Absinthe was one of the most popular alcoholic drinks in Europe in the 19th century. This drink was drunk by people of all classes including the Bohemians, a class which included artists, poets and intellectuals. Paul Gaugin, Oscar Wild and Edgar Allan Poe for example enjoyed drinking luxury absinthe. Vincent van Gogh was a great fan of absinthe. He suffered from serious mental illness and it is even claimed that absinthe is to blame for him cutting off his ear.
Pierre Ordinaire is regarded as the originator of the classic recipe for production of absinthe. He was a French doctor who used his knowledge of the ancient use of wormwood by the Egyptians. This was used in ancient times as a stimulant, as a disinfectant and for treatment of fever. Val de Travers in the west of Switzerland, where the doctor settled, became the centre of production of absinthe, a drink which was much sought-after at that time.
A study by Doctor Magnan in the 19th century, in which the harmful effects of thujone were uncovered, led to absinthe gradually being banned in the USA and all over Europe. Absinthe was regarded as a drug which was the cause of mental illness and other serious illnesses. However, the drink survived in some countries such as the Czech Republic, Great Britain and Spain. Myths about the powerful effects of thujone as a poison were disproven and absinthe enjoyed a rebirth. Nowadays it is offered as a fashionable and luxurious drink, legends circulating of how it causes spiritual enlightenment and works as an aphrodisiac, this only adding to its exclusivity.
Forget about buying absinthe in regular shops (they have absolutely nothing in common with real absinthe) and choose only quality brands. The Czech manufacturer Žufánek offers high quality St. Antoine absinthe, the Cami liqueur factory from Dobronice u Bechyně boasts the superb Toulouse Lautrec absinthe. One of the most highly-acclaimed clear absinthes is La Clandestine, which has won many awards in comparative competitions. And finally, the icing on the cake in the form of the French Jade Terminus Oxygénée Absinthee Supérieure. This is a luxury absinthe from a series of historically identical absinthes. These above-mentioned absinthes which you can find in the centre of Prague are produced in a traditional manner and the enjoyment you get from drinking them is phenomenal.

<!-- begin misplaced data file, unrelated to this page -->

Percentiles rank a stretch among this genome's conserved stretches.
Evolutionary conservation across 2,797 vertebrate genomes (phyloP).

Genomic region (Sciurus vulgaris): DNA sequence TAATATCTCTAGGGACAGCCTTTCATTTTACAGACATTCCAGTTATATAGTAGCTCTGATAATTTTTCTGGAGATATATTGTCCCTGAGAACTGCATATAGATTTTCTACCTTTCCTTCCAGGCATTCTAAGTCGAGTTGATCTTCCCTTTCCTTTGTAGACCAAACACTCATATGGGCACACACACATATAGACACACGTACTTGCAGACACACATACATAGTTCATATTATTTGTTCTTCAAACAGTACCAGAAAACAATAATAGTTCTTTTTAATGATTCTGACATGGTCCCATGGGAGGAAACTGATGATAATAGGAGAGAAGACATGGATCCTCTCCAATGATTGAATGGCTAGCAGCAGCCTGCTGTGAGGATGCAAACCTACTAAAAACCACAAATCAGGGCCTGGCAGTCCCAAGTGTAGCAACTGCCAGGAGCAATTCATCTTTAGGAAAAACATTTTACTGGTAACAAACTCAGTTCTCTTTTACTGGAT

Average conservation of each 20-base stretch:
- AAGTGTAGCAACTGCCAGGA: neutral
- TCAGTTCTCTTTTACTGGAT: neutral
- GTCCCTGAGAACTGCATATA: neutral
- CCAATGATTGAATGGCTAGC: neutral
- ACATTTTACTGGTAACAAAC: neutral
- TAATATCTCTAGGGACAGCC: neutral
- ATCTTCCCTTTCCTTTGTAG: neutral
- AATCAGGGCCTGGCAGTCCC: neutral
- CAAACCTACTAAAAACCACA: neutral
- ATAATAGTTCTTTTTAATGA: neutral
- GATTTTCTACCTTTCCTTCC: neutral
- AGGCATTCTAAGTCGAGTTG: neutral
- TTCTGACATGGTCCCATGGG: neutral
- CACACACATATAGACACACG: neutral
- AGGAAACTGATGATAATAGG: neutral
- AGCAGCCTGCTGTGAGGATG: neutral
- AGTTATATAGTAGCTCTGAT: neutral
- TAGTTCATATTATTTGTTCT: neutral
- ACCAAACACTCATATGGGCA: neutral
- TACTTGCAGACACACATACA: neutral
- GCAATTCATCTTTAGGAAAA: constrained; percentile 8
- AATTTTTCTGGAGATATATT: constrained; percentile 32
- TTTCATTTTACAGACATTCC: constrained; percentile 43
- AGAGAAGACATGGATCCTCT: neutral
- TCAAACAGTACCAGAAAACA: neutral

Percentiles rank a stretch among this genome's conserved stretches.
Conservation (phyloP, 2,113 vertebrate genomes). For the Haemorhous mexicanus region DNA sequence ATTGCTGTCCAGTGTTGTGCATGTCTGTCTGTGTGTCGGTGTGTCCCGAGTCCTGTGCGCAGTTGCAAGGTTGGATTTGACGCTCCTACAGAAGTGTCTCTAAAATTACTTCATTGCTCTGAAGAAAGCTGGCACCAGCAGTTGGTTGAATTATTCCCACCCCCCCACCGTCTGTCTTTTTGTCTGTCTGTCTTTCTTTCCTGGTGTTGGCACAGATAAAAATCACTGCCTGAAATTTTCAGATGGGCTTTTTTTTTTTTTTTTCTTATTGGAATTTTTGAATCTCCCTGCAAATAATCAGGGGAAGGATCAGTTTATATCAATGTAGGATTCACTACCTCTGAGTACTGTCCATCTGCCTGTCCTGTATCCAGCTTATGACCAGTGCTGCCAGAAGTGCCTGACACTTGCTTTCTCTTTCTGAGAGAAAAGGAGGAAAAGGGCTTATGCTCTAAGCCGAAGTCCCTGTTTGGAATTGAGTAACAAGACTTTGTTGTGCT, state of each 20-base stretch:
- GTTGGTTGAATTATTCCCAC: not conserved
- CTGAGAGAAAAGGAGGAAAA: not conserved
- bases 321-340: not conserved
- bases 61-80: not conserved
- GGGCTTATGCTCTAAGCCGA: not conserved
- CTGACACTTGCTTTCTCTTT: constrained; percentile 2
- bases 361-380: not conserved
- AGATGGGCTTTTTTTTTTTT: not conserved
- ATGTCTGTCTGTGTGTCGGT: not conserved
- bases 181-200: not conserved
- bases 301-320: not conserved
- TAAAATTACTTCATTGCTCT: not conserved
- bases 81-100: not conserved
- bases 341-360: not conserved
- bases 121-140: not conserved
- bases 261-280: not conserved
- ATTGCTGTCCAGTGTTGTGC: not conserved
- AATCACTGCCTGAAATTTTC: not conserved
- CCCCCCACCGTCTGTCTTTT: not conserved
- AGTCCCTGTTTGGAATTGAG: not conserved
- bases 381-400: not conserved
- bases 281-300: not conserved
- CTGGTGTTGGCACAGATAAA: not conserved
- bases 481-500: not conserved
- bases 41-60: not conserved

Absinthe is an herbal spirit with an alcohol content ranging from 50% to 80%. The basic ingredients are wormwood, fennel and aniseed. The herbs are first macerated in alcohol which is subsequently distilled. The result is the clear alcoholic drink absinthe which is called “blanche” (French for clear). Some manufacturers leave it in its clear form, others create a green colour through subsequent soaking of wormwood and other plants, releasing green chlorophyll. The resulting green absinthe is called verte, i.e. “green”.
Absinthe requires a specific method of serving, during which special absinthe accessories such as a glass, carafe or spoon must be used. It is served diluted with ice-cold water in a ratio of 3:1 to 5:1. You first pour a small amount of absinthe into the glass and slowly pour in water over the absinthe spoon with sugar. The absinthe gradually starts to take on a milky consistency and starts to become murky from the bottom up. This is called the “louche”. Once a thin greenish layer has formed on the surface of the drink, it is ready for consumption.